Influencer in AI Gary Marcus has long questioned these models’ scalability. He now surmises that we are seeing the early stages of a new “AI Winter” rather than the early stages of AGI. throughout the past, artificial intelligence (AI) has gone through multiple “winters.” For example, throughout the 1970s and late 1980s, funding and interest in AI research sharply decreased as a result of unfulfilled expectations. This tendency usually follows a time of exaggerated hopes and excitement about artificial intelligence (AI), which eventually results in disappointment and criticism when the technology falls short of unreasonably high expectations.

Though it is possible, it is unclear if such disillusionment is already occurring. Marcus cites a recent Pitchbook article that asserts: “Even with AI, things must eventually come down.” Early-stage generative AI dealmaking has decreased for the past two quarters, falling 76% from its peak in Q3 2023 as cautious investors take a step back and reevaluate after the initial rush of capital into the market.

This decrease in investment agreements and size could limit the amount of new businesses and innovative concepts that enter the market and could cause established organizations to become cash-starved before significant revenues materialize, causing them to scale down or shut down. It is improbable that this would have any effect on the biggest companies creating cutting-edge AI models.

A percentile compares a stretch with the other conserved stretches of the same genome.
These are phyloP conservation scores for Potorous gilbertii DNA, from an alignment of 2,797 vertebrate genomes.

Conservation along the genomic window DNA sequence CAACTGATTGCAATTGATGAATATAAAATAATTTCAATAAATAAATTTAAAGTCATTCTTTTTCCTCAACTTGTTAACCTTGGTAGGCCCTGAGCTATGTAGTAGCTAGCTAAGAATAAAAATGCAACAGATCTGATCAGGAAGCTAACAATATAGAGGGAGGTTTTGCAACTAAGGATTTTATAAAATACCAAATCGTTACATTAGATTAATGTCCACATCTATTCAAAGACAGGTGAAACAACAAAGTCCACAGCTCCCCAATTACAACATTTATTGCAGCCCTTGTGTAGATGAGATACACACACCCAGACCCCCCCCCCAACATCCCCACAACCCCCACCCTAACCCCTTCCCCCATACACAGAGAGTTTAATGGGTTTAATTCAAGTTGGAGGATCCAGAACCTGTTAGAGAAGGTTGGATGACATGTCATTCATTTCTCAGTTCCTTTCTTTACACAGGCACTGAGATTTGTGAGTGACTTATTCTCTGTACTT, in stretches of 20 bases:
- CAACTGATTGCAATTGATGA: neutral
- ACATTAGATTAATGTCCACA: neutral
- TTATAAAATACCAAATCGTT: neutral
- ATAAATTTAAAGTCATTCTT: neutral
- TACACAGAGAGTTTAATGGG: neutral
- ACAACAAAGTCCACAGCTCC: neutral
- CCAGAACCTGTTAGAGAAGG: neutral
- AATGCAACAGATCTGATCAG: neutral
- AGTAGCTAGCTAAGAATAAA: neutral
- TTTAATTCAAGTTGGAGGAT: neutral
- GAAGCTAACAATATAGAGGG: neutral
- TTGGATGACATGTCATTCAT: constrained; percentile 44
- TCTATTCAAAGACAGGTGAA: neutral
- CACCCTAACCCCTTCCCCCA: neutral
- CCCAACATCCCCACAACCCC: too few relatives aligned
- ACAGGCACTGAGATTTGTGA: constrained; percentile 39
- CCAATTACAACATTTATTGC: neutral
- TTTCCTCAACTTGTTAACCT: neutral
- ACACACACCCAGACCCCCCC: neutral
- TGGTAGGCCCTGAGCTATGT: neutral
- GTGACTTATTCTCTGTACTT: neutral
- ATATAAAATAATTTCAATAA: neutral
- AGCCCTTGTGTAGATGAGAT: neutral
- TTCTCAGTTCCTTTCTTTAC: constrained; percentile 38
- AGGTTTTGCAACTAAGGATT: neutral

A Fast firm article that asserts there is little proof that [AI] technology is generally releasing enough new productivity to increase firm earnings or stock prices is adding credence to this trend. As a result, the author believes that in the second half of 2024, the threat of a new AI Winter will likely dominate discussions about AI.

Going full speed ahead

However, Gartner’s statement that “AI is having an impact on society is similar to the introduction of the internet, the printing press, or even electricity” may best sum up the general consensus. The entire society is poised to undergo a transformation. AI is now an established field. AI development cannot be halted, nor even slowed down.

Artificial intelligence (AI) is being compared to the printing press and electricity, which highlights the revolutionary potential that many see in AI and encourages more research and development. This perspective clarifies why so many people are fully committed to AI. Professor of Wharton Business School Ethan Mollick has stated that work teams should incorporate Gen AI into everything they do – immediately — in an episode of the Harvard Business Review’s Tech at Work podcast.